DHS has constructed just 653 miles of fencing.

When Trump has completed the last 47 miles of this project, he will be able to show Congress the kind of wall he wants for the rest of the border and provide a reliable estimate of what it would cost.

To incentivize Trump to accept this alternative, Congress should assist him with his border security efforts by weakening the “job magnet,” the fact that undocumented aliens generally come here to find employment.

Congress tried to eliminate this magnet with an employer sanctions program in the Immigration Reform and Control Act of 1986 (IRCA), but it has been more than 30 years since the program was established and it still has not been fully implemented.

According to a report by Georgetown’s Institute for the Study of International Migration, unscrupulous employers “knowingly hire unauthorized workers to exploit their labor.” For instance, they “pay salaries in cash, failing to pay their share of social security taxes.”

The Department of Labor (DOL) enforces labor laws that curb such abuses without regard to employee immigration status, e.g., the Fair Labor Standards Act, which mandates minimum wages, overtime pay, youth employment, and other standards for all employees.

Congress can provide Trump with the funding DOL needs for a nationwide campaign to stop the exploitation of employees in industries known to hire undocumented aliens. This would weaken the job magnet and reduce the number of illegal border crossings.

But the president isn’t the only player congressional Republicans need to persuade to accept a compromise. To prevent a government shutdown (and fund Trump’s border wall), they will also need Democrats. What may be enough to persuade them is protecting an Obama-era immigration program.

On June 15, 2012, President Barack Obama established a program to offer temporary lawful status to undocumented aliens who were brought here as children, the Deferred Action for Childhood Arrivals (DACA) program. 

The application process required them to admit alienage and concede unlawful presence, and to provide their addresses, which makes it easy for them to be arrested and deported.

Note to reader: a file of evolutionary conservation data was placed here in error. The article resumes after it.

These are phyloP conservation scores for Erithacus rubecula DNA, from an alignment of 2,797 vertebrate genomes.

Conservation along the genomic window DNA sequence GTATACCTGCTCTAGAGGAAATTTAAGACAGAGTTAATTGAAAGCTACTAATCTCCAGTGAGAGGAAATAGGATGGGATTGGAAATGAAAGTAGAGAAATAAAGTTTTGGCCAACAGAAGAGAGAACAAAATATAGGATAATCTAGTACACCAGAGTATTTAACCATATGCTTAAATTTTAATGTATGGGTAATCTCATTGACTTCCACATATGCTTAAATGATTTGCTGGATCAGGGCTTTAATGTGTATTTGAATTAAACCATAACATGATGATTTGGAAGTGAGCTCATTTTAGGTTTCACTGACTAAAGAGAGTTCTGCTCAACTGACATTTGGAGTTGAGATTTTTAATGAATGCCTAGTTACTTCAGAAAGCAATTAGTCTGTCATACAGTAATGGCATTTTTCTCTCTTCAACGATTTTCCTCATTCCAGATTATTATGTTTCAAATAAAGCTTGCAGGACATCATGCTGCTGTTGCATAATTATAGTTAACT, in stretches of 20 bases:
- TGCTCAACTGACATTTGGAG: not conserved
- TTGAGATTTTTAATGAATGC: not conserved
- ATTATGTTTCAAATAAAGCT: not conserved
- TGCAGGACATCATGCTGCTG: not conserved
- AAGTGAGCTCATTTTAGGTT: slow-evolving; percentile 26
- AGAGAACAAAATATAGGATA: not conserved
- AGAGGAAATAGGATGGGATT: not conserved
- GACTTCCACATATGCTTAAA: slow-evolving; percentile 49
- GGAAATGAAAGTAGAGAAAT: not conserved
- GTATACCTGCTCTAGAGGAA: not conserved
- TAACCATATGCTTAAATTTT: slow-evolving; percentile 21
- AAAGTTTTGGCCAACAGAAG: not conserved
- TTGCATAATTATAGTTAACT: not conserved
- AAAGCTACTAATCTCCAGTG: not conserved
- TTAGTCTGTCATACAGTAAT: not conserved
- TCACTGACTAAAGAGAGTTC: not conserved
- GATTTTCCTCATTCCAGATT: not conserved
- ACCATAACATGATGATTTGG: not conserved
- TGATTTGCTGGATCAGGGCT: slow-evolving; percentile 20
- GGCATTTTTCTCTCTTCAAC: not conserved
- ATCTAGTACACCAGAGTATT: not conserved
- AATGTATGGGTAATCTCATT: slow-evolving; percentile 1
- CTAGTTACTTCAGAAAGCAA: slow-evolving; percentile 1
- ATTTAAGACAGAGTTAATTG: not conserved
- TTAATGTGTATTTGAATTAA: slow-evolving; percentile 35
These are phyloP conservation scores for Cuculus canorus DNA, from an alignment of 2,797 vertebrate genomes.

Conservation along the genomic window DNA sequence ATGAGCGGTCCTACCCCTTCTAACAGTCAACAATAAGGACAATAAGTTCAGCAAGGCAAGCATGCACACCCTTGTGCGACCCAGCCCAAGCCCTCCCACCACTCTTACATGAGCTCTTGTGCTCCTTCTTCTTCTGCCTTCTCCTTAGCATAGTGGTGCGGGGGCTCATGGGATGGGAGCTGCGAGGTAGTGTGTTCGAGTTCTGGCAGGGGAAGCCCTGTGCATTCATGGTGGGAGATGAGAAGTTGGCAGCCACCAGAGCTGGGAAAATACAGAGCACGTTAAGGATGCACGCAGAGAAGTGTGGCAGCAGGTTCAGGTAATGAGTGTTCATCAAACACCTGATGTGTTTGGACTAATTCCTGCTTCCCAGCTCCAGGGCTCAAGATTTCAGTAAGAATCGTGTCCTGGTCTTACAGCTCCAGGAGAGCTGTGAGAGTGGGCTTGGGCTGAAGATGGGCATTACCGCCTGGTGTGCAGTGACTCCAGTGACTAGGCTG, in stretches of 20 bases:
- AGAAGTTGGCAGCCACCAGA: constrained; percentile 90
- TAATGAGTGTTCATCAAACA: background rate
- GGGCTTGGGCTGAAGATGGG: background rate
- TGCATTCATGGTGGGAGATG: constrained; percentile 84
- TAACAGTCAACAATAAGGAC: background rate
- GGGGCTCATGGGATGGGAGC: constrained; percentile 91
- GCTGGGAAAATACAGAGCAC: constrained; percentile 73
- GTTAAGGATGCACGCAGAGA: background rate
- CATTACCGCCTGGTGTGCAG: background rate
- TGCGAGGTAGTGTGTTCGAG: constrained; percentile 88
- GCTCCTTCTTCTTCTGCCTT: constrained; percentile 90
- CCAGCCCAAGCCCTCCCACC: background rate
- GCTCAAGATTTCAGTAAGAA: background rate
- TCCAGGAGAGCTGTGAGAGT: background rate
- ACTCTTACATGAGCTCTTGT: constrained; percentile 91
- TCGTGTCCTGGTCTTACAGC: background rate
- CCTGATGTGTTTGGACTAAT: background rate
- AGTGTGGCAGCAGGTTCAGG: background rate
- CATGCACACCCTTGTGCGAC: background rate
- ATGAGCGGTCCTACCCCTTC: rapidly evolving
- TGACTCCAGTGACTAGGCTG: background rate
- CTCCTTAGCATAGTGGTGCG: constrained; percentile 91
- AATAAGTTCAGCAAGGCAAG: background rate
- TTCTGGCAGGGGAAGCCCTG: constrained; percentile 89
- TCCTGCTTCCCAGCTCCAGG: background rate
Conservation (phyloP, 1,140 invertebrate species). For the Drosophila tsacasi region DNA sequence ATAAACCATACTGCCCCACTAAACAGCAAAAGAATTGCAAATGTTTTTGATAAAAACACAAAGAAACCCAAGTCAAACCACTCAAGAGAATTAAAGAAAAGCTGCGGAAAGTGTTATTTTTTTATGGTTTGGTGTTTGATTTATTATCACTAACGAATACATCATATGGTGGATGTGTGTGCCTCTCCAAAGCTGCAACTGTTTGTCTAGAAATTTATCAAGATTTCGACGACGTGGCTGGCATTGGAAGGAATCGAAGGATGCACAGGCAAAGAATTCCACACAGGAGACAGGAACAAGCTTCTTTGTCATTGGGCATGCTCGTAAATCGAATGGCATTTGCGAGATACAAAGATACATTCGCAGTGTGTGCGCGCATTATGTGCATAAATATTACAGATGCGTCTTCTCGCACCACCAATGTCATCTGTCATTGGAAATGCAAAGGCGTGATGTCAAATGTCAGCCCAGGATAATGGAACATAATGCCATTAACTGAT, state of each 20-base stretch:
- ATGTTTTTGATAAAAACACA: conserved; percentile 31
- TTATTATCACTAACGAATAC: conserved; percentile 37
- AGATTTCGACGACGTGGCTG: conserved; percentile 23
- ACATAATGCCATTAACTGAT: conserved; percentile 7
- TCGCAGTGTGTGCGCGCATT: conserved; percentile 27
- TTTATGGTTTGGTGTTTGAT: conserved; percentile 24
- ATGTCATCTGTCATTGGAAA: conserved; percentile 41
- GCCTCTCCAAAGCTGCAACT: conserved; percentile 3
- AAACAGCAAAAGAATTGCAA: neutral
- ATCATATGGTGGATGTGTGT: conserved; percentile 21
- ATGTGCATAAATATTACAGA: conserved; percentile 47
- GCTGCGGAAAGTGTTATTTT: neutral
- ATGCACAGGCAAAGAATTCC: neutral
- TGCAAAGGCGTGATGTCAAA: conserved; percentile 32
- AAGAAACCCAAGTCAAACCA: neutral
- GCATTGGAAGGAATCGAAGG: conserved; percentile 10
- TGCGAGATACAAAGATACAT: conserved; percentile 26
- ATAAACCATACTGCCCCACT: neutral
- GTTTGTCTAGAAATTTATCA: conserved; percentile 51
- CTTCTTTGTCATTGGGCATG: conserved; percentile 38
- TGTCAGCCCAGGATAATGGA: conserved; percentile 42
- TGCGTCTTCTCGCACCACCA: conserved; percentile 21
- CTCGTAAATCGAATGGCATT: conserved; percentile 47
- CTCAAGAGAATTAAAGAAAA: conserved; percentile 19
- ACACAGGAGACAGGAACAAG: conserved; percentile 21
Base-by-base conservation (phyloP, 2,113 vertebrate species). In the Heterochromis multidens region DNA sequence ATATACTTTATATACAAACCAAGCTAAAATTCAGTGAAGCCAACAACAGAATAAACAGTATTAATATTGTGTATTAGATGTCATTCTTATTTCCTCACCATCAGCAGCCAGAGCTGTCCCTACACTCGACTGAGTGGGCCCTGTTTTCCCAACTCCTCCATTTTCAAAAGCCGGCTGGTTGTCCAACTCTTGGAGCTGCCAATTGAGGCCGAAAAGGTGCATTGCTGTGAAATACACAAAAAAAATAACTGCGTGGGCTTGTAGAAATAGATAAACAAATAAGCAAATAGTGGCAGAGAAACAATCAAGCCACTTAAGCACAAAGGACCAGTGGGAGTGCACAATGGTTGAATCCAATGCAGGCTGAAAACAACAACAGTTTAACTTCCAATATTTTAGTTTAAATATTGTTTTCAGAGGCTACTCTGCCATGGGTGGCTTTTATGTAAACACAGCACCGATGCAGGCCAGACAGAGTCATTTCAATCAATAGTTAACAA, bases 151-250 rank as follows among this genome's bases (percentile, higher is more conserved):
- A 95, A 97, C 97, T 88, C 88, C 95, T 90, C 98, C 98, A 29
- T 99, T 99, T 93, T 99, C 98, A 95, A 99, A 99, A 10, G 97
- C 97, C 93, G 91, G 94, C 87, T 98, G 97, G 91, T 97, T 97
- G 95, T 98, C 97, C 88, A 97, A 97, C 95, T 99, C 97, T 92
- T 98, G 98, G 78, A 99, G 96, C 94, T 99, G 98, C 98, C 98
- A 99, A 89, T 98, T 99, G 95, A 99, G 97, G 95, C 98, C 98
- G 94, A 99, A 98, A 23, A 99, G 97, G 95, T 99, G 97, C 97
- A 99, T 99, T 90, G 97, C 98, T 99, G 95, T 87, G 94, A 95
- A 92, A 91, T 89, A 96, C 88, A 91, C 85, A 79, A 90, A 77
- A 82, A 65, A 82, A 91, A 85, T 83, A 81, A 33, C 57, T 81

In a June 2017 letter, state attorney generals asked U.S. Attorney General Jeff SessionsJefferson (Jeff) SessionsBannon breaks with Trump, backs Moore in Alabama Senate race: report Illinois governor signs immigration, automatic voter registration measures OPINION: Trump, strike a deal: Trade border wall funding for DACA protections MORE to terminate DACA. If he does not do it, they will amend a pending lawsuit in a Federal District Court to include a challenge to DACA.

The administration apparently does not intend to defend DACA in court if it is included in the lawsuit. Moreover, recent media reports indicate that Trump is likely to rescind the program.

The Democrats might be more receptive to the measures I have proposed if they are offered a separate bill that would protect DACA participants from deportation if the program is terminated.   

Nothing good will come from a showdown between Trump and the Senate over funding his wall. They need to prevent that from happening.  

Nolan Rappaport was detailed to the House Judiciary Committee as an executive branch immigration law expert for three years; he subsequently served as an immigration counsel for the Subcommittee on Immigration, Border Security and Claims for four years. Prior to working on the Judiciary Committee, he wrote decisions for the Board of Immigration Appeals for 20 years.